Developer: BelightSoft
Price: $4.99
Version Reviewed: 1.0
Device Reviewed On: iPhone 5

Graphics / Sound Rating: ★★★½☆
Game Controls Rating: ★★★½☆
Gameplay Rating: ★★★½☆
Replay Value Rating: ★★★★☆

Overall Rating: ★★★½☆

Rails is a cerebral logic game for the iPad. It’s similar to other path drawing and timing games, but in a train setting. The player’s job is to build and manage train tracks, and to ensure that trains make it to the correct location.

The goal is to laydown train tracks so each train makes it to the station of the same color. When trains don’t make it to the correct color station, they backtrack. There is an incentive to be fast since the longer the game takes the less money players get. The only controls are tapping to place tracks, change traffic lights, or change the direction of tracks.

This game is pretty hard and definitely not a casual game. There are so many things that have to be accounted for it can be overwhelming. Thankfully, there is a tutorial with multiple parts that explains the various game mechanics. One mistake in my opinion is that the tutorial is not the first thing players go through, but rather it is in the level select menu.

Rails keeps things interesting during levels by adding traffic controls to the game. There are rail switches and traffics lights that can be added to tracks. They are also both very handy for avoiding crashes while using the same tracks for multiple trains.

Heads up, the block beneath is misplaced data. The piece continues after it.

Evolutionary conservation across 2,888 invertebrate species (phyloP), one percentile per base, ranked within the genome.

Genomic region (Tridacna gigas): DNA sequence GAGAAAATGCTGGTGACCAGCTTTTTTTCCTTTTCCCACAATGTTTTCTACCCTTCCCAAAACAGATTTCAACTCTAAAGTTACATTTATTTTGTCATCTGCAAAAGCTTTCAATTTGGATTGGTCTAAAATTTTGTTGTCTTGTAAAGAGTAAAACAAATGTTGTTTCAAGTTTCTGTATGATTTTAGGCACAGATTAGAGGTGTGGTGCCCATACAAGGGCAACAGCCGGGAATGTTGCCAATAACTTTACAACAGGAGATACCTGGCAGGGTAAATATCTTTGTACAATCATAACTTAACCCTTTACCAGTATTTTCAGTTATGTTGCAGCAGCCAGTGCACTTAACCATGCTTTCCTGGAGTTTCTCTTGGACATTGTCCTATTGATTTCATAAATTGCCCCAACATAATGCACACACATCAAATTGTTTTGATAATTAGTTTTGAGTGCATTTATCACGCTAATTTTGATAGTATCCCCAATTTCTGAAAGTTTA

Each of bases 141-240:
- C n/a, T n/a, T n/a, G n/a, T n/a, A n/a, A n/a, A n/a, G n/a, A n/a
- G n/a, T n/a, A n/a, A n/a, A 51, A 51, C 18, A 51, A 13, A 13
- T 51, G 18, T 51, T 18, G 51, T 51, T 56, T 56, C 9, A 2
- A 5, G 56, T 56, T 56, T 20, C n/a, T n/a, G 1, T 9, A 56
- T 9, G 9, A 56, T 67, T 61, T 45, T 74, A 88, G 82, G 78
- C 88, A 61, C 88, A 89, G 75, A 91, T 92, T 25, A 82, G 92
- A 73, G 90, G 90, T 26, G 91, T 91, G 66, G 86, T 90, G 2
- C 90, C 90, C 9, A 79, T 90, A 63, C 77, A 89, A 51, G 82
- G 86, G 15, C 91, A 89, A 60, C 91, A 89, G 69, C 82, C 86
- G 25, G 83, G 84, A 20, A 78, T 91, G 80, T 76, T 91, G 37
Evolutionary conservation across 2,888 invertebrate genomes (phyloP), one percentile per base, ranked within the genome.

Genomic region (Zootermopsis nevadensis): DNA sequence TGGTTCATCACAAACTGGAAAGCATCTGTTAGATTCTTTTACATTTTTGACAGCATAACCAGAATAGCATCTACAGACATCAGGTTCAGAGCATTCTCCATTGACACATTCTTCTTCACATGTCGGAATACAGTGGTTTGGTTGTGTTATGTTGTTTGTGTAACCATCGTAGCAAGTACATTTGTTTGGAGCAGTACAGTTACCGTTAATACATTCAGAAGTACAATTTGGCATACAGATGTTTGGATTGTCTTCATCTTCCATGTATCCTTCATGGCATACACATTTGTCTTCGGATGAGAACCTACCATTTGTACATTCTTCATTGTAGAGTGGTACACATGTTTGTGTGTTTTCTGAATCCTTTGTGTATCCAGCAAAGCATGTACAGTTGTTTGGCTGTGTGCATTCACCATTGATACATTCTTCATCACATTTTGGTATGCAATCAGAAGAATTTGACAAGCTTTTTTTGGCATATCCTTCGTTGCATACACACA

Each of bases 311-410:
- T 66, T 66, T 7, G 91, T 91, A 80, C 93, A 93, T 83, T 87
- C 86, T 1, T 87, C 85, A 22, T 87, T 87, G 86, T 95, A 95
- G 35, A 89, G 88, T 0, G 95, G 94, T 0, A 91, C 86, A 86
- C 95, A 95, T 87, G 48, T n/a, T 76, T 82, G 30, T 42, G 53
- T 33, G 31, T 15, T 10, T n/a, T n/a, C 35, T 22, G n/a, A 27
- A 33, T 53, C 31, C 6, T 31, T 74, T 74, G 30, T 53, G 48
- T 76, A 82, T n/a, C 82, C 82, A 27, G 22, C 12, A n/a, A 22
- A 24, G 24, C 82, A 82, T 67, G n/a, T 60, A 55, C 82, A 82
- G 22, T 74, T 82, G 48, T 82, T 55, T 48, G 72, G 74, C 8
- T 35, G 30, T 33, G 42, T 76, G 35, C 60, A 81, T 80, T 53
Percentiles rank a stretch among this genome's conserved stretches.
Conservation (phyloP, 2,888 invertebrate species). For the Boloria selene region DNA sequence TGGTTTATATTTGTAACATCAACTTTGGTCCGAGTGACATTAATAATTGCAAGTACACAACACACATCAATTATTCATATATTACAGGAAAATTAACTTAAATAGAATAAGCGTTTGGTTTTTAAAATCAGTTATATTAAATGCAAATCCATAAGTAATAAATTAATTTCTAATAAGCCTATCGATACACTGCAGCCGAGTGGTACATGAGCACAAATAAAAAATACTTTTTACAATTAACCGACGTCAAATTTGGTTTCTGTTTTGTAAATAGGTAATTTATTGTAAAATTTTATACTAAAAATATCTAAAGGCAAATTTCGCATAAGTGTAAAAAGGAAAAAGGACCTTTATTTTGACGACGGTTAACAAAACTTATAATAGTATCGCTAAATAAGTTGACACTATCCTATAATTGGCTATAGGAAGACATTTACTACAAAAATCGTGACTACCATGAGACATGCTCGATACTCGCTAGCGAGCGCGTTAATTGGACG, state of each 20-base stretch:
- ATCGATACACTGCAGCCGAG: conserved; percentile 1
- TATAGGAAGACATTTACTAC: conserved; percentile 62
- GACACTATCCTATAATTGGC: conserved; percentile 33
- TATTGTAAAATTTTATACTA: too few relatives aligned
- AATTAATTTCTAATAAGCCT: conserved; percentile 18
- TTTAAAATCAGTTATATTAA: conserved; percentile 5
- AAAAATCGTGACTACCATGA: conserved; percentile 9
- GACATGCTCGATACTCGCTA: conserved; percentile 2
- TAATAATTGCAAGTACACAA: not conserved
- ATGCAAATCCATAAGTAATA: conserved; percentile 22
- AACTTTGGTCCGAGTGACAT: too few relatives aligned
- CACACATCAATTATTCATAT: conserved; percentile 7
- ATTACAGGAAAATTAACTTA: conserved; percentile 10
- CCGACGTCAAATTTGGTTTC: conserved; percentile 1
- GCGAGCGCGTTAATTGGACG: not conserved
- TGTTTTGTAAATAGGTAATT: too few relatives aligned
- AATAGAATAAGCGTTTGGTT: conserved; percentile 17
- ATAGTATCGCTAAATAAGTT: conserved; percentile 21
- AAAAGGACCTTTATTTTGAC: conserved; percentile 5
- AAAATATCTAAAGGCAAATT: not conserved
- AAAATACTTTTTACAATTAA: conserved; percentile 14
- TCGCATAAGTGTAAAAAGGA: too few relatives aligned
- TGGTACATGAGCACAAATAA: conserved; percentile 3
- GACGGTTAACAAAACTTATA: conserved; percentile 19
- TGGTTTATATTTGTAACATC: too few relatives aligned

The biggest deterrent from this game getting more downloads it its price. At $4.99, it’s on the more expensive end of the app store. I think it’s definitely worth its asking price, but considering there are so many cheaper apps, I hope people just don’t disregard it because Rails is definitely up there with some of the best timing and logic games, and it does include 60 levels.

Rails also includes a “Trainopedia” which details all of the various types of trains in the game. The trains range from handcars, to steam locomotives, and up to new electric locomotive trains. I really like that Rails also has a lot of fictional trains that make for more interesting game play, like the Kamikaze trains or “Crazy” trains that can’t stop. Thankfully, there is a demo level in which players can mess around and practice without worry.

Rails is a thought-provoking game. It requires timing skills, creativity, and logic. There are so many different factors that players have to consider when building tracks. Since there are multiple train types, it’s not a simple matter of dealing with uniform and consistent trains. With multiple trains having to make it to the correct station, things can difficult really quick. Anyone who enjoys thinking hard will enjoy Rails, but people who want a really easy to play casual game should probably look somewhere else.

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